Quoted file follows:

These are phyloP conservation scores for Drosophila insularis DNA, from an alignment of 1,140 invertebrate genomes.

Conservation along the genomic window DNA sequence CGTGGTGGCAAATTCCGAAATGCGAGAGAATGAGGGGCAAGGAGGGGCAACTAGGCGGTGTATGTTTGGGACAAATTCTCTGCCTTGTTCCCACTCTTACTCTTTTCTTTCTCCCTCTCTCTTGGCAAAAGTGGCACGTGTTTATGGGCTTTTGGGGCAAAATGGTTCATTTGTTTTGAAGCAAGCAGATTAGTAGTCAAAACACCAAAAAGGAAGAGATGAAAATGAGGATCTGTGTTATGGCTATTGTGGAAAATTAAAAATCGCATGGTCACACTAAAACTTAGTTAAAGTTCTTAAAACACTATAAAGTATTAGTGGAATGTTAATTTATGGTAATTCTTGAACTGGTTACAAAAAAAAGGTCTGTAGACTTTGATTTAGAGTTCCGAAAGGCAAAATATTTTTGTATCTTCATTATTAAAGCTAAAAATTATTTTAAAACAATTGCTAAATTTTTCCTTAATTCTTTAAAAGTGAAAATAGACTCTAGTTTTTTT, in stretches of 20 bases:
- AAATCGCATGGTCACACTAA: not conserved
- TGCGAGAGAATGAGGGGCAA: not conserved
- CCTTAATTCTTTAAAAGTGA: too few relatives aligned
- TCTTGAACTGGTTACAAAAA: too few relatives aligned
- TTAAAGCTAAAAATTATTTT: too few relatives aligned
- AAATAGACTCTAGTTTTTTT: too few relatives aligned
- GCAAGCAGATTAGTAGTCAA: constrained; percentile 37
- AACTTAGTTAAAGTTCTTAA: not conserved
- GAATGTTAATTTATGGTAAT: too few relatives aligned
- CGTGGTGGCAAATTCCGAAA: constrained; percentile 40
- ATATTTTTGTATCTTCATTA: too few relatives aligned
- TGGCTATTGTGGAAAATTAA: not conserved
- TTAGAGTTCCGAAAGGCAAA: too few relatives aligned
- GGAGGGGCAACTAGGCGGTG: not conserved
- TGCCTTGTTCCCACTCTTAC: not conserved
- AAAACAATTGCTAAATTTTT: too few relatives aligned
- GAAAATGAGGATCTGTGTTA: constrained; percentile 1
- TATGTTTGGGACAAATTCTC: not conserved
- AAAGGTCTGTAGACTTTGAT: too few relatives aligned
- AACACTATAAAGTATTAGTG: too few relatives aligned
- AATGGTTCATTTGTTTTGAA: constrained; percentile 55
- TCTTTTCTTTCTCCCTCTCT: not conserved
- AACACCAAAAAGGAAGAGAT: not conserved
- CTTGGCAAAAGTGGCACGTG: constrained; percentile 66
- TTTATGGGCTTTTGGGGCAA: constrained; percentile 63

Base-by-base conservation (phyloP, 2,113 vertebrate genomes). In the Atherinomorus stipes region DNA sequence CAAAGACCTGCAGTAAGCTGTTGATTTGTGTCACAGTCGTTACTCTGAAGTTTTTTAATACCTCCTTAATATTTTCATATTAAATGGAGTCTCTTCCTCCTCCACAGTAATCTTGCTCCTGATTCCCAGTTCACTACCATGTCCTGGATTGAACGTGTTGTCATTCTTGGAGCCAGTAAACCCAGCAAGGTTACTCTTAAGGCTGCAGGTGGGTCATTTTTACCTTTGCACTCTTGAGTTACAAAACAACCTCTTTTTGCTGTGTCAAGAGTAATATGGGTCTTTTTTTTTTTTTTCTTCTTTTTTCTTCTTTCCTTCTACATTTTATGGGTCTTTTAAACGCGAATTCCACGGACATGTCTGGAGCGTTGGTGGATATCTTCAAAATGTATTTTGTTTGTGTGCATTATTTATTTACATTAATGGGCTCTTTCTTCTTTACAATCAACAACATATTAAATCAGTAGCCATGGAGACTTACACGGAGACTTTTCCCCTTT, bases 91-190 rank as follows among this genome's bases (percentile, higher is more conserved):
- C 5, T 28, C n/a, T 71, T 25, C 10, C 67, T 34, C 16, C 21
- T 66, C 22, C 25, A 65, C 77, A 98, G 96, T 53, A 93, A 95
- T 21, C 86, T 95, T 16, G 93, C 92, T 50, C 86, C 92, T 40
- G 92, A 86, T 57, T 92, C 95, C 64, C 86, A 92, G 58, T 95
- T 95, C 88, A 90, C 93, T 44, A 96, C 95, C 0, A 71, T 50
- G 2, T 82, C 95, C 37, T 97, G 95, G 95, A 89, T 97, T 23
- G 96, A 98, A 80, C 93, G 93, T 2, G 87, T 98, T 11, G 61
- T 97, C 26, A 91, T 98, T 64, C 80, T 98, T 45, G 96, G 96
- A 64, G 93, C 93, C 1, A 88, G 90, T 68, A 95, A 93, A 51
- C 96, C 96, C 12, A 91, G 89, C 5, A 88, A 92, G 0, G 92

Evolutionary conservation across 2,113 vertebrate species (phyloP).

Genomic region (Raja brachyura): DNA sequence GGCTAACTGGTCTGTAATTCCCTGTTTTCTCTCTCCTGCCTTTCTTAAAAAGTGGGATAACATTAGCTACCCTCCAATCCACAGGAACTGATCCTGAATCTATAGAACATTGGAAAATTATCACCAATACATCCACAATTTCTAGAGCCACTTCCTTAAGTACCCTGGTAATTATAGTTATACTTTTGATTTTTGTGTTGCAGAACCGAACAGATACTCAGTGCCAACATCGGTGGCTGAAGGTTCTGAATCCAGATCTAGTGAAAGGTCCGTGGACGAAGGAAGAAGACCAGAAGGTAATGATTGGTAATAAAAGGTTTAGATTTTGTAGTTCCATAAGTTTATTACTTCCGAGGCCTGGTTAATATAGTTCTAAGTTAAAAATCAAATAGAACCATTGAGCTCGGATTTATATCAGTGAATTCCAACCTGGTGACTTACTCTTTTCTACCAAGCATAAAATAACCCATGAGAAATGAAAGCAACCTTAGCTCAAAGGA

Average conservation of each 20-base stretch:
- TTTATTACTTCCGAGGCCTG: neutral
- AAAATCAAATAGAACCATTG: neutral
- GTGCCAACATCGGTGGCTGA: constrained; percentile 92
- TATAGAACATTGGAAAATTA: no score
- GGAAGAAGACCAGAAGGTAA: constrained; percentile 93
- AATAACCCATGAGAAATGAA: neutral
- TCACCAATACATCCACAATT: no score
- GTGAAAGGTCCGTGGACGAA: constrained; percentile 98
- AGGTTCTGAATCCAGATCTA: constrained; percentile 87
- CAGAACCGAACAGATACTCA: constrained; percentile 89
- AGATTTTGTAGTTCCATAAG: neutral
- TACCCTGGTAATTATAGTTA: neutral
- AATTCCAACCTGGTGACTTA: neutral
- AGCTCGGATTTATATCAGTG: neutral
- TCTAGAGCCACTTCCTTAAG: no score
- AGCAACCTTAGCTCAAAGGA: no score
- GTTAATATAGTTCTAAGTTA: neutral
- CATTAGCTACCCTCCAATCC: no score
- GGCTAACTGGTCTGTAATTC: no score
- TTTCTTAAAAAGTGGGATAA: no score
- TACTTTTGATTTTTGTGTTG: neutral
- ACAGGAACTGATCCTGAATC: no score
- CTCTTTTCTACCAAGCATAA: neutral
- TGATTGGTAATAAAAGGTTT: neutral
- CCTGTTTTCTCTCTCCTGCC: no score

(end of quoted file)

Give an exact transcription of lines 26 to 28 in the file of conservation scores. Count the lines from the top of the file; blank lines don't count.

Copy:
- CTTGGCAAAAGTGGCACGTG: constrained; percentile 66
- TTTATGGGCTTTTGGGGCAA: constrained; percentile 63

Base-by-base conservation (phyloP, 2,113 vertebrate genomes). In the Atherinomorus stipes region DNA sequence CAAAGACCTGCAGTAAGCTGTTGATTTGTGTCACAGTCGTTACTCTGAAGTTTTTTAATACCTCCTTAATATTTTCATATTAAATGGAGTCTCTTCCTCCTCCACAGTAATCTTGCTCCTGATTCCCAGTTCACTACCATGTCCTGGATTGAACGTGTTGTCATTCTTGGAGCCAGTAAACCCAGCAAGGTTACTCTTAAGGCTGCAGGTGGGTCATTTTTACCTTTGCACTCTTGAGTTACAAAACAACCTCTTTTTGCTGTGTCAAGAGTAATATGGGTCTTTTTTTTTTTTTTCTTCTTTTTTCTTCTTTCCTTCTACATTTTATGGGTCTTTTAAACGCGAATTCCACGGACATGTCTGGAGCGTTGGTGGATATCTTCAAAATGTATTTTGTTTGTGTGCATTATTTATTTACATTAATGGGCTCTTTCTTCTTTACAATCAACAACATATTAAATCAGTAGCCATGGAGACTTACACGGAGACTTTTCCCCTTT, bases 91-190 rank as follows among this genome's bases (percentile, higher is more conserved):